The idea that "any method that cannot be reduced to this theorem is invalid and should be abandoned "may be the publisher's fantasy and not Carrier's idea at all but it is not only completely wrong but also a contradiction to the few historians who support using Bayes. More on that below. I also have to call attention to the blurb. Hector Avelos, my old sparing partner.[2] and poster on Loftus's Debunking Christianity blog, is an atheist activist who once tried to argue for closing down all of Biblical Scholarship. While the publisher Prometheus books is part of the atheist propaganda machine. That is the outfit that launched Loftus's career as an atheist activist when he shamed them itno publishing his book (he told me that story and I talked to his publisher--although they might not say "shamed").

Yet even though Carrier himself did not say that his own words are even more arrogant and strident.

Carrier in pdf

By Richard Carrier, Ph.D.
Visiting Lecturer for the Center for Inquiry Institute
Richmond, CA, USA
April 2012

"Several examinations of the methodologies employed in the study of Jesus have consistently found those methods invalid or defective. Which fact has resulted in the proliferation of endless different conclusions as to the nature of the historical Jesus and the origins of Christianity..." What studies? What is the problem with different views? This is nothing more than an attempt to reduce all knowledge to scientism and to give atheism the illusion of scientific authority. The so called studies he talks about are atheist Jesus myth polemics.[read about this Center for Inquiry Institute].But he gets even more strident:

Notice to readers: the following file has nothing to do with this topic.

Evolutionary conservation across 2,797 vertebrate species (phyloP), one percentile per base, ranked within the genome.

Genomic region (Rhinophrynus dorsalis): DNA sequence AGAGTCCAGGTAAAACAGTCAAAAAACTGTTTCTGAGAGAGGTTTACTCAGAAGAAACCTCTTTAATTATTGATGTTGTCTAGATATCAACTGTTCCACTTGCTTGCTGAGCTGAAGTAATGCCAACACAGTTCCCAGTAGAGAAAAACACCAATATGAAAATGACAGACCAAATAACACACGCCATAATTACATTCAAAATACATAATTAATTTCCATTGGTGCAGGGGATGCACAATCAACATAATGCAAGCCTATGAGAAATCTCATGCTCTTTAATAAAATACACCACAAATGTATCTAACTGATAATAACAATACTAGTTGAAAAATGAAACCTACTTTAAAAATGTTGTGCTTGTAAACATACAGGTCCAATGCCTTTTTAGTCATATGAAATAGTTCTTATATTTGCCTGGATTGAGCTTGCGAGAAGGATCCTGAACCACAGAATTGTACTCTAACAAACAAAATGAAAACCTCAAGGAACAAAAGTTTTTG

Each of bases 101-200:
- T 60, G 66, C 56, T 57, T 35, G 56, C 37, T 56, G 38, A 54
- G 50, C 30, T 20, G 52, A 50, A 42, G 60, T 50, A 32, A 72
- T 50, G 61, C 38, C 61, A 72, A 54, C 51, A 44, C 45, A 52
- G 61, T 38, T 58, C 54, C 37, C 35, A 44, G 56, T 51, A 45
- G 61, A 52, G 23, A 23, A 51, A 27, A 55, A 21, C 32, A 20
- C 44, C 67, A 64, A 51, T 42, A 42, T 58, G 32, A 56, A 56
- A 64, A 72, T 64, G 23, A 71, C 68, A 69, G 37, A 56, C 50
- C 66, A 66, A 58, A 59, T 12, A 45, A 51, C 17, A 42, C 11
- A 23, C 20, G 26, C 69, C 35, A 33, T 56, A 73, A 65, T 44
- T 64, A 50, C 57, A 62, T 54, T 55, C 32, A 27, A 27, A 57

Every expert who has specialized in examining these methods and published a study of them has come to this conclusion: Stanley Porter,[2] Dale Allison,[3] Hector Avalos,[4] and almost a dozen others[5]; even Gerd Theissen, who describes the common conclusion, that “there are no reliable criteria for separating authentic from inauthentic Jesus tradition,”[6] attempted to resist it, but his own effort to rehabilitate the method ultimately led him to agree with that consensus, concluding that the criteria simply don’t work, and some other method is needed to replace them, something that involves more general evaluations of plausibility, although he confesses he is not certain how to formally do that....
To me De Lorean (back to the future car guy) did a study of air bags by examining all the data from scientific tests. I know Dale Allison did not have any data to study from scientific tests examining the validity of Jesus' historicity. He says every expert has come to the same conclusion I know that's just BS because Luke Timothy Johnson wrote a book debunking the Jesus seminar and used the methods they are against. They are against those methods because they negate their assertion about Jesus existing in history. Or again: